www.toyobo.co.jp/e/bio Instruction manual Blunting high 0810 F0990K Blunting high  Introduction  Components  Protocol  Troubleshooting  References C AUTION All reagents in this kit are intended for research purposes. Do not use for diagnosis or clinical purposes. Please observe general laboratory precautions and follow safety guidelines while using
Ismz.chCopyright 2007 by the American Psychological Association Psychoneuroendocrine Effects of Resource-Activating Stress Management Maja Storch, Jens Gaab, Yvonne Ku¨ttel, Ann-Christin Stu¨ssi, and Helmut Fend Objective: The stress-induced release of cortisol has been linked to detrimental health outcomes.
Therefore, strategies to attenuate cortisol stress responses are of interest for prevention and treatment of
stress-related symptoms and problems. Previous studies have found protective effects of cognitive–
behavioral stress management training—which focuses on the modification of stress-inducing cogni-
tions— on cortisol stress responses; however, the effects of resource-oriented interventions on cortisol
stress responses are unknown. Design: The longitudinal effects of resource-oriented stress management
training (Zurich resource model training) on cortisol stress responses and cognitive appraisal of a
standardized psychosocial stress test were evaluated in 54 healthy male participants assigned randomly
to treatment and control groups. The Trier Social Stress Test (TSST; C. Kirschbaum, Wust, &
Strasburger, 1992) was administered to all participants 3 months after the treatment group underwent
stress management training. Main Outcome Measures: Saliva cortisol samples were taken before,
during, and after the TSST, and cognitive stress appraisal was assessed before the test. Results: The
treatment group had significantly attenuated cortisol responses and stress appraisals in comparison to the
control group. The endocrine differences were mediated by differences in cognitive appraisals. Discus-
sion: These results indicate that resource-oriented stress management training effectively reduces
endocrine stress responses to stress in healthy adults.
Keywords: Zurich resource model, stress management training, resource, cortisol Psychosocial stress can be conceptualized as incongruence be- standing release of HPA axis hormones has been shown to have tween the abilities and needs of a person and the environment. At detrimental effects on somatic and emotional well-being (Mc- the individual level, psychosocial stress is the result of a cognitive Ewen, 1998; Seeman, McEwen, Rowe, & Singer, 2001).
appraisal of what is at stake and what can be done about it As to the processes involved in the activation of the HPA axis (Lazarus, 2005; Lazarus & Folkman, 1984). It is assumed that the during stress, it has been shown that besides genetic (Wust et al., result of this subjective appraisal influences the emotional, behav- 2004), endocrine (Kirschbaum, Kudielka, Gaab, Schommer, & ioral, and biological response to stress. People with higher opti- Hellhammer, 1999), and habitual (Kirschbaum, Wust, & Stras- mism scores report fewer sick days and faster recovery after a burger, 1992) factors, situation-specific anticipatory cognitive ap- specific life stress event (Kivima¨ki et al., 2005). The effect of praisal, but not general personality variables, substantially account optimism, in turn, is supposed to be dependent on the person’s for the extent of the biological response in the face of stress (Gaab, belief and/or capacity to manage stress effectively (Penedo et al., Rohleder, Nater, & Ehlert, 2005). This finding is congruent with 2003). As Richman et al. (2005) stated, work in health psychology the results of a recent meta-analysis of 208 studies, which shows has emphasized risk factors more than protective factors when that the perception of threat to the social self is a major situational trigger of an HPA axis activation in response to stress (Dickerson With regard to biological responses to psychosocial stress, hor- mones of the hypothalamus–pituitary–adrenal (HPA) axis have & Kemeny, 2004). Thus, threat to social status, social esteem, been examined extensively. Although the activation of the HPA respect, and/or acceptance that is judged as not controllable by the axis in response to stress and its effects on cardiovascular, im- person leads to a biological stress response. Therefore, from an mune, and metabolic as well as emotional, behavior, and cognitive individual–subjective as well as a situational perspective, interven- processes helps to maintain equilibrium during and after stress tions aiming to influence perceived social threat could be used to (Sapolsky, Romero, & Munck, 2000), extensive and/or long- prevent adverse consequences of biological stress responses.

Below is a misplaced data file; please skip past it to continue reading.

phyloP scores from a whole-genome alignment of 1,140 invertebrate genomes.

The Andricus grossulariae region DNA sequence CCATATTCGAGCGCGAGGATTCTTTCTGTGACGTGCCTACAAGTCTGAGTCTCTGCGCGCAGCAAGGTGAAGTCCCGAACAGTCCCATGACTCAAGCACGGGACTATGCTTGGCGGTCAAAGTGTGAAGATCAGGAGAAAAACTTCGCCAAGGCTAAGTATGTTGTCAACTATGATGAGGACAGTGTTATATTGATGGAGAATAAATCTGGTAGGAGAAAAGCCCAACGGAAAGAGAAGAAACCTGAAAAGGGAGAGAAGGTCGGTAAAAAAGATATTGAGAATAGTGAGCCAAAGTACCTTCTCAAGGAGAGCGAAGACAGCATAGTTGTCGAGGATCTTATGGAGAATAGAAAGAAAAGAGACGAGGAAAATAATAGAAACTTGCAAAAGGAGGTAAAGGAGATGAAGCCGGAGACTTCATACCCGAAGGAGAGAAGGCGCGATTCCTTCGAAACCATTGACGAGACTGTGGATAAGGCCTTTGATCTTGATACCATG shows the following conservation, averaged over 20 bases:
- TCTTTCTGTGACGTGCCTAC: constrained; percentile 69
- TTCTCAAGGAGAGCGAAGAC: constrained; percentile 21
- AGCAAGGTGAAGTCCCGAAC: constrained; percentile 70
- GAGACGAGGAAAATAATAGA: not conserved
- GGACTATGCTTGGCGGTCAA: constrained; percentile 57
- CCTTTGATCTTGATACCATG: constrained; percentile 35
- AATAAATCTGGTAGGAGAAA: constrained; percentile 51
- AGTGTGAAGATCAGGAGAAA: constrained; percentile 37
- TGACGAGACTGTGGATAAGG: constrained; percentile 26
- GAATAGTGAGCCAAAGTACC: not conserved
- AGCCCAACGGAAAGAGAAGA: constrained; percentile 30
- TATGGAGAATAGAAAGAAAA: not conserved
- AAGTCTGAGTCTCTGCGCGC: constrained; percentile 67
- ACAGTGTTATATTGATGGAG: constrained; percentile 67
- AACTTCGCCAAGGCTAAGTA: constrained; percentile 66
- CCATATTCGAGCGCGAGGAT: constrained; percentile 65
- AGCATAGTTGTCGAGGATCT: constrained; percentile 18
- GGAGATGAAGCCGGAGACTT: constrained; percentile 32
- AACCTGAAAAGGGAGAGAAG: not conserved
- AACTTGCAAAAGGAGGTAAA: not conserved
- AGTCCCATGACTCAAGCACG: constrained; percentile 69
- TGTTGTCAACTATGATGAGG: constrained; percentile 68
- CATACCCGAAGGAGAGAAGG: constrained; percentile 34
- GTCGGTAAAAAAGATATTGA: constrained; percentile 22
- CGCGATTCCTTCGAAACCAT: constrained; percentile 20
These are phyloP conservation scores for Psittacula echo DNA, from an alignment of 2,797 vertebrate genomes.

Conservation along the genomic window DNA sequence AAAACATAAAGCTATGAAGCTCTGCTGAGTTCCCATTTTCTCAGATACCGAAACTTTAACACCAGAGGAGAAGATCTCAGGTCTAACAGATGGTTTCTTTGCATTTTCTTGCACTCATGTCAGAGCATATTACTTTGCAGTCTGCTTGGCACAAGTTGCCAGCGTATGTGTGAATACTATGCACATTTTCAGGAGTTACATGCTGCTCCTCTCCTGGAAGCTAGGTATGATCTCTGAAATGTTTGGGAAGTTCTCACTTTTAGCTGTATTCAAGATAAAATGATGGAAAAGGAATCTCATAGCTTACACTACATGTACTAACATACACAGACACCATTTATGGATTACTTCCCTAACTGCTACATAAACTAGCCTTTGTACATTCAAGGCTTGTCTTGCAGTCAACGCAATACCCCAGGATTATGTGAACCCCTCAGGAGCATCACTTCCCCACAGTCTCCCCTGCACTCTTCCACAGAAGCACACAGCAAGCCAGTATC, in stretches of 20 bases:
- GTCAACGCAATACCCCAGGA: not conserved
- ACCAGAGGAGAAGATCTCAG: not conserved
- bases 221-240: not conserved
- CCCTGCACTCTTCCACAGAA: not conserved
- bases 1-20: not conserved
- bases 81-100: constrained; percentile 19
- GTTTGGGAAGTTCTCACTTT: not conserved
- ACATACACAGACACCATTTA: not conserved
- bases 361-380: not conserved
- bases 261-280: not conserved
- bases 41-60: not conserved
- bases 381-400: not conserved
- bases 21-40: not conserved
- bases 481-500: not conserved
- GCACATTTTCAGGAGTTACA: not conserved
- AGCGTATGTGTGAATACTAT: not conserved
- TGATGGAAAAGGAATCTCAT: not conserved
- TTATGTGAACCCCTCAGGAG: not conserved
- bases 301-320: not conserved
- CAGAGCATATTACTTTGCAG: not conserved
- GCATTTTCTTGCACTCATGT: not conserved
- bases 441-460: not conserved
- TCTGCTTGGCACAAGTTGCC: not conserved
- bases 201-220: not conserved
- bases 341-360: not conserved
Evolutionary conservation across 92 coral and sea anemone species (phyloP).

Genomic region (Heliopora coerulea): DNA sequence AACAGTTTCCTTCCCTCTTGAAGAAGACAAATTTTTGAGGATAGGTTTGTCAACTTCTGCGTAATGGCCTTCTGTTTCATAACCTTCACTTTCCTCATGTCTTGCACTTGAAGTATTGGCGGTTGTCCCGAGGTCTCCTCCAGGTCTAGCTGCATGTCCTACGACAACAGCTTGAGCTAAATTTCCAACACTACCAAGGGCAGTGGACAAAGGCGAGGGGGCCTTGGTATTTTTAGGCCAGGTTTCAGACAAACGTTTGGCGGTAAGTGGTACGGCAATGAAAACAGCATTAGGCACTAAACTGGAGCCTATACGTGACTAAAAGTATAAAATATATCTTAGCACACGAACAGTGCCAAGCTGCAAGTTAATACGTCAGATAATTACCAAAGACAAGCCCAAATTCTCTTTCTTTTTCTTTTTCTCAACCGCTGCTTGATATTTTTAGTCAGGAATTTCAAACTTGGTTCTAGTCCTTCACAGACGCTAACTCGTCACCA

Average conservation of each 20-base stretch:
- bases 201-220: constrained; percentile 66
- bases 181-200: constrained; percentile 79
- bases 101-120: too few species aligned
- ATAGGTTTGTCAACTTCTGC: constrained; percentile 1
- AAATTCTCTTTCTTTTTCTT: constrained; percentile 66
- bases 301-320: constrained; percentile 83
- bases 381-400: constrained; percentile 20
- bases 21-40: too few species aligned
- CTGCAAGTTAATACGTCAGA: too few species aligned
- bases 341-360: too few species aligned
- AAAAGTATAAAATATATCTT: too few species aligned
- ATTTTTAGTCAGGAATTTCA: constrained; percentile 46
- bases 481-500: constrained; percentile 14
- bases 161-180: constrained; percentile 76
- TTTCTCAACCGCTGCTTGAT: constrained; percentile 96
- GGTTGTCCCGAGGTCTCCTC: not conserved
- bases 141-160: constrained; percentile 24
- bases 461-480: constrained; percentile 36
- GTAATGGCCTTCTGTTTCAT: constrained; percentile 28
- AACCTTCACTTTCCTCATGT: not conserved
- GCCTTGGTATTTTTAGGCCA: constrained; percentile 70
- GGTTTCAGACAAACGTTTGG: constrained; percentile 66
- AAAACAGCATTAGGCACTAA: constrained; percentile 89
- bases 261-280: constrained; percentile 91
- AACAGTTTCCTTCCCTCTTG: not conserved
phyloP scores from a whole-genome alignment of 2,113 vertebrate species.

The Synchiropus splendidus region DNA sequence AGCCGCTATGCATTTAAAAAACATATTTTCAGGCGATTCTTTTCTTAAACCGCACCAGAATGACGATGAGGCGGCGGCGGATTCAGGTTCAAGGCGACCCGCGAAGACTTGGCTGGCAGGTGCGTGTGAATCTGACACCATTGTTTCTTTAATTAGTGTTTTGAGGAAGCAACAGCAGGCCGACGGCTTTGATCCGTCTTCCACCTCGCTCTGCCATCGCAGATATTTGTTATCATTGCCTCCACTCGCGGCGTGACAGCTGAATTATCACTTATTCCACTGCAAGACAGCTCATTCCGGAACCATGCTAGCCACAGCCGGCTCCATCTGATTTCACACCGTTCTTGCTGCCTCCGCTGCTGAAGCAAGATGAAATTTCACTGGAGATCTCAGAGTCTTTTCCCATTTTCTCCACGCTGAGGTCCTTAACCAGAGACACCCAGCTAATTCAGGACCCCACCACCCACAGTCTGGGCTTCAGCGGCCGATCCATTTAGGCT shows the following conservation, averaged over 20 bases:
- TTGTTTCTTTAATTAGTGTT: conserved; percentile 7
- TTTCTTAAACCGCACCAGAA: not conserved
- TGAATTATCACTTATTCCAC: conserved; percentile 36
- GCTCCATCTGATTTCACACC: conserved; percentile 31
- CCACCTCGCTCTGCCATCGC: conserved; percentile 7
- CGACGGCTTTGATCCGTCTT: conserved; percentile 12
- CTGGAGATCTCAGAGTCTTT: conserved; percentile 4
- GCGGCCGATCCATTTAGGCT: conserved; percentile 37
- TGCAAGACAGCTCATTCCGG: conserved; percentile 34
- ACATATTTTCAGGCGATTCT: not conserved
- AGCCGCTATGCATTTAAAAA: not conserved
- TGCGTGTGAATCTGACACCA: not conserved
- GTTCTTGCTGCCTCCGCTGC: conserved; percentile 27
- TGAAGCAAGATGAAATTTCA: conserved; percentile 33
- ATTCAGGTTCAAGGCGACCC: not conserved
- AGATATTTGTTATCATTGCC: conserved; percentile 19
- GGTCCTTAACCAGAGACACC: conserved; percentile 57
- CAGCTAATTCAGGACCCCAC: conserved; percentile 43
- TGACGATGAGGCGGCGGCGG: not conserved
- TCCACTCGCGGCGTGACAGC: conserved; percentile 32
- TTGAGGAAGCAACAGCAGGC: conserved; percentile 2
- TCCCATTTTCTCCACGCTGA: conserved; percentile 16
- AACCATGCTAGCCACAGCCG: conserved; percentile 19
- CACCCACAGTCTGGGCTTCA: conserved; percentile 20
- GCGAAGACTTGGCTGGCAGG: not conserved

A number of studies have shown that cognitive– behavioral stress management (CBSM) effectively reduces basal cortisol lev- Maja Storch, Yvonne Ku¨ttel, Ann-Christin Stu¨ssi, and Helmut Fend, els shortly after the intervention in clinical as well as nonclinical Department of Educational Psychology, Institute of Education Sciences, populations (HIV: Antoni et al., 2000, and Cruess et al., 1999; University of Zurich, Zurich, Switzerland; Jens Gaab, Department of breast cancer: Cruess et al., 2000; athletes: Perna, Antoni, Kumar, Clinical Psychology and Psychotherapy, Institute of Psychology, Univer- Cruess, & Schneiderman, 1998). Also, in healthy participants, CBSM was observed to attenuate cortisol responses to a standard- Correspondence concerning this article should be addressed to Maja ized stress test 2 weeks as well as 4 months after training (Gaab et Storch, Department of Educational Psychology, University of Zurich,Freiestrasse 36, 8032, Zurich, Switzerland. E-mail: email@example.com al., 2003; Hammerfald et al., 2006).